By Not Known
What does it mean to have faith in someone? All relationships are built on faith. When we marry someone, we have faith in that someone. Although we do not know what the future brings, we have faith in our spouse that he or she will be good to us. At times, however, instead of trusting our spouse, we do otherwise. Doubts, anxiety, suspicion and prejudice come in, leaving little room for faith. Therefore, to have faith in someone is not an easy thing to do. It has its ebb and flow. What does it mean to have faith in someone then?
Mark 9:14-29 tells us of a faith someone has in Jesus – this someone is a father who pleads with Jesus to heal his demon-possessed son. The father pleads, ‘But if You can do anything, take pity on us and help us!’ Jesus replies, ‘If You can! All things are possible to him who believes.’ Immediately, the boy’s father cries out, ‘I do believe; help my unbelief (NASB).’ That is the dynamics of faith: In belief, there is unbelief, and in unbelief, there is belief. To profess our belief in Jesus is easy but to live it out is quite another thing, especially when we are in sufferings and trials.
Even Abraham, our hero of Faith, experiences the dynamics of faith (Gen.16:1-16).
In this story, the covenant God made with Abraham is threatened because of Sarah’s barrenness (v1a). Genesis 11:30 tells us that Sarah is barren, and now (at least 10 years have passed) she is still without a child. In view of God’s promise of a great nation for Abraham, the couple is struggling to believe God’s Word (Gen. 15:1-6). And then, enters an Egyptian woman named Hagar. She is Sarah’s maid servant (v1b). Her presence hatches in Sarah’s mind an idea to hasten or help God fulfil His promise of an offspring to Abraham (vv2- 6).
Abraham and Sarah’s scheme of an offspring via a surrogate mother shows their lack of faith in God. Conflicts arise between Sarah and Hagar. Hagar despises Sarah, and Sarah blames Abraham. As a result, Sarah ill-treats Hagar, which causes Hagar to run away. Abraham substitutes the way of faith (which involves patient waiting) with human manipulation, which results in him being caught up in a series of causes and effects that brought trouble to him for years to come.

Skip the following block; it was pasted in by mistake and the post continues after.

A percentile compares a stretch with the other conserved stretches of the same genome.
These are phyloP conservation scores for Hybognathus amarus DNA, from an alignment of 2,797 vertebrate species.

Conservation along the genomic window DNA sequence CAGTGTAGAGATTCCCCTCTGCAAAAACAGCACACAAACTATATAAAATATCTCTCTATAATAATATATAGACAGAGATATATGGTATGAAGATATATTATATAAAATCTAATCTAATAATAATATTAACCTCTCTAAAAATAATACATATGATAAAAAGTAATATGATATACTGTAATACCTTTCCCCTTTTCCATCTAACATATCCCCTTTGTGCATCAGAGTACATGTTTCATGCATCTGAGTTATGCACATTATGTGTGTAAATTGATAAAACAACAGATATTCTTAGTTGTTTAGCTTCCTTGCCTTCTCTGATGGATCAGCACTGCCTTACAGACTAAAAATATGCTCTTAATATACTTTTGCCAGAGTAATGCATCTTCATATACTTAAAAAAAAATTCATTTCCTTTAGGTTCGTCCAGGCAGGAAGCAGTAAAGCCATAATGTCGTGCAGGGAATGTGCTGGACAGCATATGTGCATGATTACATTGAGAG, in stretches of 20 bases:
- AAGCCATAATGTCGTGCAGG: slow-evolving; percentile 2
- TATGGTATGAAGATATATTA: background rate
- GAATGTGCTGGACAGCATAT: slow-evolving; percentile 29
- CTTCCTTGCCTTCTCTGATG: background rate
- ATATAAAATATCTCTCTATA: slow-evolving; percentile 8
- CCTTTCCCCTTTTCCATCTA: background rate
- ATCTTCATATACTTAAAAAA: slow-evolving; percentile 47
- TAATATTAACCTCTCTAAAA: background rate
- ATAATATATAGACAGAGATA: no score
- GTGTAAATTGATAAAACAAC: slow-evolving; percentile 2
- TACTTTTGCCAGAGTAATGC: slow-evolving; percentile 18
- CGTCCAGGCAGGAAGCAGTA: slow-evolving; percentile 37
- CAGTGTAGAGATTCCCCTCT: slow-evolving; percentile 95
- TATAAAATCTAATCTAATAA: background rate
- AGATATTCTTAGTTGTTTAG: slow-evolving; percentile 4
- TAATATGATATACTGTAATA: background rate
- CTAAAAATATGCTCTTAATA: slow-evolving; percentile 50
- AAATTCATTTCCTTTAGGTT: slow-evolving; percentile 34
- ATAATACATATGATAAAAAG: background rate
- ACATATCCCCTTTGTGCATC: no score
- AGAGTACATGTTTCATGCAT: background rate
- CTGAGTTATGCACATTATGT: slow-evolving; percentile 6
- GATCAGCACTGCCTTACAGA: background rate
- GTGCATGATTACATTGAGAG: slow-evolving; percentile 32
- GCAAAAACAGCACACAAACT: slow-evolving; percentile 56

In spite of what Sarah has done, God’s plan is not and cannot be thwarted (vv7 – 14). It is not from Hagar that the promised son comes, but rather, it is from Sarah (cf. Gal. 4:21-31).
Our God is a loving God. He hears Hagar’s cries of misery. He tells her to name her son, Ishmael, which means ‘The Lord has heard your misery’. God sees and hears her distress and affliction. Since God knows Sarah is barren, she should have cried out to God instead of taking matters into her own hands. As a result, she learns her lesson the hard way – being despised by her husband’s slave-wife.
In the epilogue, God instructs Hagar to name her son, Ishmael (v1). Abraham must have been rebuked when Hagar says to him that God has told her to name their son, Ishmael, which means ‘God hears’. Clearly, God means this primarily for Hagar, but it is also meant for Abraham and Sarah. Ishmael’s name reminds Abraham that God hears those who are afflicted, though Abraham will have to wait patiently for the promised son in the midst of his affliction, that is, Sarah’s barrenness.
The lesson is clear for Abraham, Sarah and us; we are to believe in God and His Word, and to wait for God to fulfil His promise, enduring patiently till the promise is fulfilled. Human efforts will not help. The good news for God’s people, however, is that the living God hears.